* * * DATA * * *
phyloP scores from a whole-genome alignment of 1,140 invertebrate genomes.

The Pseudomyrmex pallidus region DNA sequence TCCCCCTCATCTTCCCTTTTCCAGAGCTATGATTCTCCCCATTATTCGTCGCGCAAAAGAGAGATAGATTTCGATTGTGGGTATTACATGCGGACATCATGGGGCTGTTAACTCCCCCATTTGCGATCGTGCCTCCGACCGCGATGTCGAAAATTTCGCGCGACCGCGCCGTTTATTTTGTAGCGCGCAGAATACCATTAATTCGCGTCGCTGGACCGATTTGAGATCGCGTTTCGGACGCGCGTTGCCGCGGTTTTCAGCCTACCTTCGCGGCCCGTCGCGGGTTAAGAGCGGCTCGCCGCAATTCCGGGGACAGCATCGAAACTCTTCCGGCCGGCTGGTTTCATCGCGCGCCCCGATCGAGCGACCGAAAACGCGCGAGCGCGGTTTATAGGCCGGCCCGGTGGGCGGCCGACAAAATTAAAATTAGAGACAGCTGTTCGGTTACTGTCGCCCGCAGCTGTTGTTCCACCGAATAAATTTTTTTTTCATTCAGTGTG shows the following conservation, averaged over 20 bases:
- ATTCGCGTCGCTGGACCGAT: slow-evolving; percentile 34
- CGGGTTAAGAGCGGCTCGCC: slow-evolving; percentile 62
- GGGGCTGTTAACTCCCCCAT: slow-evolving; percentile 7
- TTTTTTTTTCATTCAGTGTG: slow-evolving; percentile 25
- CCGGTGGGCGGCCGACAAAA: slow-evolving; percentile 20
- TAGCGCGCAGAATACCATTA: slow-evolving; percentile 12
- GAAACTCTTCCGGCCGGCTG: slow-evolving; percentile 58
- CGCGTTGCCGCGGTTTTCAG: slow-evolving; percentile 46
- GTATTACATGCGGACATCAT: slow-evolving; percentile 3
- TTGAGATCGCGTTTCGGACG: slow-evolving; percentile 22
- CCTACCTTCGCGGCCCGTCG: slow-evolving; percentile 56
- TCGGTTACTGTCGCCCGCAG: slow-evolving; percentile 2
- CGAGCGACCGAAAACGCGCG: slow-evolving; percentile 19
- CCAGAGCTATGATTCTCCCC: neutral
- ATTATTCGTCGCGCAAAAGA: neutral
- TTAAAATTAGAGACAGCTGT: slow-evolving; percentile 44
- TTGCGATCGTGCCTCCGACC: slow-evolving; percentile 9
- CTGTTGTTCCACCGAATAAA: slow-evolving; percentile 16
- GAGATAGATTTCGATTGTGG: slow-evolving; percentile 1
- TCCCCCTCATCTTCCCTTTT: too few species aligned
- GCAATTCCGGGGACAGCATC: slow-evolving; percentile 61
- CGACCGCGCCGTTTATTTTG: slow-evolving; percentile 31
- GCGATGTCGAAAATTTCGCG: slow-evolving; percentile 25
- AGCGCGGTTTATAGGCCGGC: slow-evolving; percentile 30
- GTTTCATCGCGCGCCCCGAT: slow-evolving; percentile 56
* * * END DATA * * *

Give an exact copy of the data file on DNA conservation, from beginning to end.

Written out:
phyloP scores from a whole-genome alignment of 1,140 invertebrate genomes.

The Pseudomyrmex pallidus region DNA sequence TCCCCCTCATCTTCCCTTTTCCAGAGCTATGATTCTCCCCATTATTCGTCGCGCAAAAGAGAGATAGATTTCGATTGTGGGTATTACATGCGGACATCATGGGGCTGTTAACTCCCCCATTTGCGATCGTGCCTCCGACCGCGATGTCGAAAATTTCGCGCGACCGCGCCGTTTATTTTGTAGCGCGCAGAATACCATTAATTCGCGTCGCTGGACCGATTTGAGATCGCGTTTCGGACGCGCGTTGCCGCGGTTTTCAGCCTACCTTCGCGGCCCGTCGCGGGTTAAGAGCGGCTCGCCGCAATTCCGGGGACAGCATCGAAACTCTTCCGGCCGGCTGGTTTCATCGCGCGCCCCGATCGAGCGACCGAAAACGCGCGAGCGCGGTTTATAGGCCGGCCCGGTGGGCGGCCGACAAAATTAAAATTAGAGACAGCTGTTCGGTTACTGTCGCCCGCAGCTGTTGTTCCACCGAATAAATTTTTTTTTCATTCAGTGTG shows the following conservation, averaged over 20 bases:
- ATTCGCGTCGCTGGACCGAT: slow-evolving; percentile 34
- CGGGTTAAGAGCGGCTCGCC: slow-evolving; percentile 62
- GGGGCTGTTAACTCCCCCAT: slow-evolving; percentile 7
- TTTTTTTTTCATTCAGTGTG: slow-evolving; percentile 25
- CCGGTGGGCGGCCGACAAAA: slow-evolving; percentile 20
- TAGCGCGCAGAATACCATTA: slow-evolving; percentile 12
- GAAACTCTTCCGGCCGGCTG: slow-evolving; percentile 58
- CGCGTTGCCGCGGTTTTCAG: slow-evolving; percentile 46
- GTATTACATGCGGACATCAT: slow-evolving; percentile 3
- TTGAGATCGCGTTTCGGACG: slow-evolving; percentile 22
- CCTACCTTCGCGGCCCGTCG: slow-evolving; percentile 56
- TCGGTTACTGTCGCCCGCAG: slow-evolving; percentile 2
- CGAGCGACCGAAAACGCGCG: slow-evolving; percentile 19
- CCAGAGCTATGATTCTCCCC: neutral
- ATTATTCGTCGCGCAAAAGA: neutral
- TTAAAATTAGAGACAGCTGT: slow-evolving; percentile 44
- TTGCGATCGTGCCTCCGACC: slow-evolving; percentile 9
- CTGTTGTTCCACCGAATAAA: slow-evolving; percentile 16
- GAGATAGATTTCGATTGTGG: slow-evolving; percentile 1
- TCCCCCTCATCTTCCCTTTT: too few species aligned
- GCAATTCCGGGGACAGCATC: slow-evolving; percentile 61
- CGACCGCGCCGTTTATTTTG: slow-evolving; percentile 31
- GCGATGTCGAAAATTTCGCG: slow-evolving; percentile 25
- AGCGCGGTTTATAGGCCGGC: slow-evolving; percentile 30
- GTTTCATCGCGCGCCCCGAT: slow-evolving; percentile 56